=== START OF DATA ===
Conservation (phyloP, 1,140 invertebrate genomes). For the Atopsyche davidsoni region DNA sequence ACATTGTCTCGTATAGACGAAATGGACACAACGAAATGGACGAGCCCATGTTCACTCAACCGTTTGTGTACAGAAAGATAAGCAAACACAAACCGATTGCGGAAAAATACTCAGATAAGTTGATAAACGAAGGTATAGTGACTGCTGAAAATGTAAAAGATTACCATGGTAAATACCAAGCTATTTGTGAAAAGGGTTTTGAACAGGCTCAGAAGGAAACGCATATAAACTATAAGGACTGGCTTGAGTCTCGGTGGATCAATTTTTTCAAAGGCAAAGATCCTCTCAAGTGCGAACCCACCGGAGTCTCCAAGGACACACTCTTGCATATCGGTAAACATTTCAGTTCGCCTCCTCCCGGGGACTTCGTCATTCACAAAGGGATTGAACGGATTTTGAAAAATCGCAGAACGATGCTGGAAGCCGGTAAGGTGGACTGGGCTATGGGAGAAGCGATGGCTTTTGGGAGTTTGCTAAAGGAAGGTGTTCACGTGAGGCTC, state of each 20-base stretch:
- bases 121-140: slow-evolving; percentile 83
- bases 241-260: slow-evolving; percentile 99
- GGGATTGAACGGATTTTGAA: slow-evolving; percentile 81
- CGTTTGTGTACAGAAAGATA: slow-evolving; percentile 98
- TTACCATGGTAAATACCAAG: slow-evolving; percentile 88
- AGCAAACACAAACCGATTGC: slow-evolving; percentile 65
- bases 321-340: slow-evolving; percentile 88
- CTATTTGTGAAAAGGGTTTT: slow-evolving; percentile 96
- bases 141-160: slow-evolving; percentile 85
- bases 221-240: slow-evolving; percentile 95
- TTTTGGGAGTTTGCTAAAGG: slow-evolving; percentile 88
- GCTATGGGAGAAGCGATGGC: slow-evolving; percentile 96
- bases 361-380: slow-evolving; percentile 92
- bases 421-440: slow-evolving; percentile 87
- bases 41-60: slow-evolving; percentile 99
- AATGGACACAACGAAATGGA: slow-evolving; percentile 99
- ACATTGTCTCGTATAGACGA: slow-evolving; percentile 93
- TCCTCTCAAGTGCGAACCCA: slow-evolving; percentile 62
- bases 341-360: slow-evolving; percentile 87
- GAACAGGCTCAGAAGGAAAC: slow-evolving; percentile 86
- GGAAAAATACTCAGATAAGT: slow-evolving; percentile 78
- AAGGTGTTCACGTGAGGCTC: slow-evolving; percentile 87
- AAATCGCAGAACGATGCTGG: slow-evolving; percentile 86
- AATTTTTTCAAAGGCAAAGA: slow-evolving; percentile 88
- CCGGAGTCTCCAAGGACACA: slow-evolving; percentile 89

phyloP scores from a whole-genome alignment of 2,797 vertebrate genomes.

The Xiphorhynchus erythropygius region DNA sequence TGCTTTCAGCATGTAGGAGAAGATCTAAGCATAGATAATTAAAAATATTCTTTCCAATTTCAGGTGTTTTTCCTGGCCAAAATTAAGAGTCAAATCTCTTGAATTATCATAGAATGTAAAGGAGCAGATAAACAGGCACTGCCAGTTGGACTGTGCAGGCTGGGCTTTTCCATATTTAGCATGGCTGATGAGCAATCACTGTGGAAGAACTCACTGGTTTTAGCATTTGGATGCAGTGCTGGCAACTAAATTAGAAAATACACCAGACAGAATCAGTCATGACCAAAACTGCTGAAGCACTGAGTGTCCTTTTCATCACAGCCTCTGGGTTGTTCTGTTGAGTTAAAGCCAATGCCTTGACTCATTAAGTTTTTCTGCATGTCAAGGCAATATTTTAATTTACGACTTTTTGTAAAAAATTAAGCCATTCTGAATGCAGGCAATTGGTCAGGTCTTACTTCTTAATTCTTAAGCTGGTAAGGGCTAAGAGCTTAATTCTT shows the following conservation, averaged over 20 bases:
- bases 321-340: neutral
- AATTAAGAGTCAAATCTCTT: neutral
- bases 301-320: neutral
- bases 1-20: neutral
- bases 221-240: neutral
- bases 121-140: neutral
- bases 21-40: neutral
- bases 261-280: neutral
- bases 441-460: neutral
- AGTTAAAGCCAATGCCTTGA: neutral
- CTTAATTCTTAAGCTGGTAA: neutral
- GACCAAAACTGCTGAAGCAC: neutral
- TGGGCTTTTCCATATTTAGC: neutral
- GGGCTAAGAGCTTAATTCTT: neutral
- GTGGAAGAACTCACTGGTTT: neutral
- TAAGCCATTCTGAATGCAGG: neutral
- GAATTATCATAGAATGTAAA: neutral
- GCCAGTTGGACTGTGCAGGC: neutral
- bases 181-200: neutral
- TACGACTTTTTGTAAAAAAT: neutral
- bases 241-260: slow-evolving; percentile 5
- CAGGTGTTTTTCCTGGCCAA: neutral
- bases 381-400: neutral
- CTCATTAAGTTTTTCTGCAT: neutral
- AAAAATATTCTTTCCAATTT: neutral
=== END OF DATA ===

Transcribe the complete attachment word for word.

Conservation (phyloP, 1,140 invertebrate genomes). For the Atopsyche davidsoni region DNA sequence ACATTGTCTCGTATAGACGAAATGGACACAACGAAATGGACGAGCCCATGTTCACTCAACCGTTTGTGTACAGAAAGATAAGCAAACACAAACCGATTGCGGAAAAATACTCAGATAAGTTGATAAACGAAGGTATAGTGACTGCTGAAAATGTAAAAGATTACCATGGTAAATACCAAGCTATTTGTGAAAAGGGTTTTGAACAGGCTCAGAAGGAAACGCATATAAACTATAAGGACTGGCTTGAGTCTCGGTGGATCAATTTTTTCAAAGGCAAAGATCCTCTCAAGTGCGAACCCACCGGAGTCTCCAAGGACACACTCTTGCATATCGGTAAACATTTCAGTTCGCCTCCTCCCGGGGACTTCGTCATTCACAAAGGGATTGAACGGATTTTGAAAAATCGCAGAACGATGCTGGAAGCCGGTAAGGTGGACTGGGCTATGGGAGAAGCGATGGCTTTTGGGAGTTTGCTAAAGGAAGGTGTTCACGTGAGGCTC, state of each 20-base stretch:
- bases 121-140: slow-evolving; percentile 83
- bases 241-260: slow-evolving; percentile 99
- GGGATTGAACGGATTTTGAA: slow-evolving; percentile 81
- CGTTTGTGTACAGAAAGATA: slow-evolving; percentile 98
- TTACCATGGTAAATACCAAG: slow-evolving; percentile 88
- AGCAAACACAAACCGATTGC: slow-evolving; percentile 65
- bases 321-340: slow-evolving; percentile 88
- CTATTTGTGAAAAGGGTTTT: slow-evolving; percentile 96
- bases 141-160: slow-evolving; percentile 85
- bases 221-240: slow-evolving; percentile 95
- TTTTGGGAGTTTGCTAAAGG: slow-evolving; percentile 88
- GCTATGGGAGAAGCGATGGC: slow-evolving; percentile 96
- bases 361-380: slow-evolving; percentile 92
- bases 421-440: slow-evolving; percentile 87
- bases 41-60: slow-evolving; percentile 99
- AATGGACACAACGAAATGGA: slow-evolving; percentile 99
- ACATTGTCTCGTATAGACGA: slow-evolving; percentile 93
- TCCTCTCAAGTGCGAACCCA: slow-evolving; percentile 62
- bases 341-360: slow-evolving; percentile 87
- GAACAGGCTCAGAAGGAAAC: slow-evolving; percentile 86
- GGAAAAATACTCAGATAAGT: slow-evolving; percentile 78
- AAGGTGTTCACGTGAGGCTC: slow-evolving; percentile 87
- AAATCGCAGAACGATGCTGG: slow-evolving; percentile 86
- AATTTTTTCAAAGGCAAAGA: slow-evolving; percentile 88
- CCGGAGTCTCCAAGGACACA: slow-evolving; percentile 89

phyloP scores from a whole-genome alignment of 2,797 vertebrate genomes.

The Xiphorhynchus erythropygius region DNA sequence TGCTTTCAGCATGTAGGAGAAGATCTAAGCATAGATAATTAAAAATATTCTTTCCAATTTCAGGTGTTTTTCCTGGCCAAAATTAAGAGTCAAATCTCTTGAATTATCATAGAATGTAAAGGAGCAGATAAACAGGCACTGCCAGTTGGACTGTGCAGGCTGGGCTTTTCCATATTTAGCATGGCTGATGAGCAATCACTGTGGAAGAACTCACTGGTTTTAGCATTTGGATGCAGTGCTGGCAACTAAATTAGAAAATACACCAGACAGAATCAGTCATGACCAAAACTGCTGAAGCACTGAGTGTCCTTTTCATCACAGCCTCTGGGTTGTTCTGTTGAGTTAAAGCCAATGCCTTGACTCATTAAGTTTTTCTGCATGTCAAGGCAATATTTTAATTTACGACTTTTTGTAAAAAATTAAGCCATTCTGAATGCAGGCAATTGGTCAGGTCTTACTTCTTAATTCTTAAGCTGGTAAGGGCTAAGAGCTTAATTCTT shows the following conservation, averaged over 20 bases:
- bases 321-340: neutral
- AATTAAGAGTCAAATCTCTT: neutral
- bases 301-320: neutral
- bases 1-20: neutral
- bases 221-240: neutral
- bases 121-140: neutral
- bases 21-40: neutral
- bases 261-280: neutral
- bases 441-460: neutral
- AGTTAAAGCCAATGCCTTGA: neutral
- CTTAATTCTTAAGCTGGTAA: neutral
- GACCAAAACTGCTGAAGCAC: neutral
- TGGGCTTTTCCATATTTAGC: neutral
- GGGCTAAGAGCTTAATTCTT: neutral
- GTGGAAGAACTCACTGGTTT: neutral
- TAAGCCATTCTGAATGCAGG: neutral
- GAATTATCATAGAATGTAAA: neutral
- GCCAGTTGGACTGTGCAGGC: neutral
- bases 181-200: neutral
- TACGACTTTTTGTAAAAAAT: neutral
- bases 241-260: slow-evolving; percentile 5
- CAGGTGTTTTTCCTGGCCAA: neutral
- bases 381-400: neutral
- CTCATTAAGTTTTTCTGCAT: neutral
- AAAAATATTCTTTCCAATTT: neutral